Development of novel anti-glycan monoclonal antibodies applicable for the treatment of immune-related diseases
Professor Hiroto Kawashima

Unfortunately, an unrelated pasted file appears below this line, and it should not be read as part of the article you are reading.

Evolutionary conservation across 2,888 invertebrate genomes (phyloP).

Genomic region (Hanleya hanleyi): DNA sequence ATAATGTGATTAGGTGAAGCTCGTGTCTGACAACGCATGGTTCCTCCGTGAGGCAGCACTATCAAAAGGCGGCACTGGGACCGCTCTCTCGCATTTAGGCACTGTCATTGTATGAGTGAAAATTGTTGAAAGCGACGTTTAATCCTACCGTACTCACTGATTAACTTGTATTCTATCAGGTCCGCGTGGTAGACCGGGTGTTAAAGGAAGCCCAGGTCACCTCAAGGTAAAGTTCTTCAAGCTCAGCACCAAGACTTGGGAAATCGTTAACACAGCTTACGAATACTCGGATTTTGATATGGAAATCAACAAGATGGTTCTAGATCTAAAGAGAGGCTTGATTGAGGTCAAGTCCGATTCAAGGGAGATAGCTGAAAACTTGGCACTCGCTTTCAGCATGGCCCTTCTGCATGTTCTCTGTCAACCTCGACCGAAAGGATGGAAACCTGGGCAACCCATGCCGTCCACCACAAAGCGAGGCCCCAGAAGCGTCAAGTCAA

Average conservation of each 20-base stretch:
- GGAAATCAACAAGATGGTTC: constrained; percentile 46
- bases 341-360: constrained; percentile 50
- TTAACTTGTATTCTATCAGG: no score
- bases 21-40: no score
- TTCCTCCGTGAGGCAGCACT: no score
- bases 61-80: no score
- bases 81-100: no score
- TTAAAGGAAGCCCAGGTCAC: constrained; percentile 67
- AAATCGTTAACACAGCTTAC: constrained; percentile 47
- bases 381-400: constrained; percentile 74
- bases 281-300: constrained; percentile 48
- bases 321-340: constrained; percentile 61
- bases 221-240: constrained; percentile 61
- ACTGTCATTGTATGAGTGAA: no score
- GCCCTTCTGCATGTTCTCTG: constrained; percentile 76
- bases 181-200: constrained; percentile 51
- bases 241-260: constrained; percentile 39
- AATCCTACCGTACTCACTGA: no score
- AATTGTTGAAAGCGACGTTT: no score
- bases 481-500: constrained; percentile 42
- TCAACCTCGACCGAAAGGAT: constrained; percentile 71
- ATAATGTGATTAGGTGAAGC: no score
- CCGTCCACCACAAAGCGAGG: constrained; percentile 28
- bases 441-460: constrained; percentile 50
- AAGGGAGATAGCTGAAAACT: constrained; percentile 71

We, at Chiba University, The final goal our study is aim to develop a novel antibody drug against immune-related diseases. originating from Chiba University. Glycans are composed of various types of monosaccharides that are linked in specific combinations and encode important information for life. In our body, glycans dynamically change their structures dynamically in response to the extracellular stimuli and cell states, and function as important biomolecules for cell recognition, cell adhesion, and as well as signal transduction. Therefore, glycans are useful as biomarkers reflecting the disease progression progress of diseases and are promising as therapeutic drug targets. However, there are far fewer less therapeutic agents targeting glycans than those targeting proteins. , and thusTherefore, the development of therapeutic agents that suppress the function of glycans has great potential in the future drug discovery research. We have established a new novel methodology to generate anti-glycan monoclonal antibodies antibodies against glycans (anti-glycan antibodies) using glycosyltransferase-deficient mice. and We have developed a novel anti-glycan antibody (yellow Y-shaped molecule in the figure) that strongly suppresses lymphocyte migration to the lymph nodes. Because immune responses primarily occur in lymph nodes, it is expectedwe assume that this antibody could be useful for the treatment of autoimmune diseases disorders and allergic diseases caused by excessive immune responses. In this study, we will experimentally prove the therapeutic effects of this anti-glycan antibody by using animal models of autoimmune diseases such as multiple sclerosis and rheumatoid arthritis as well as those of allergic diseases such as pollinosis. Furthermore, by replacing the animal antibody sequence with the that of human antibody sequence using genetic engineering techniques , we will develop a humanized anti-glycan antibody for the treatment of human autoimmune diseases.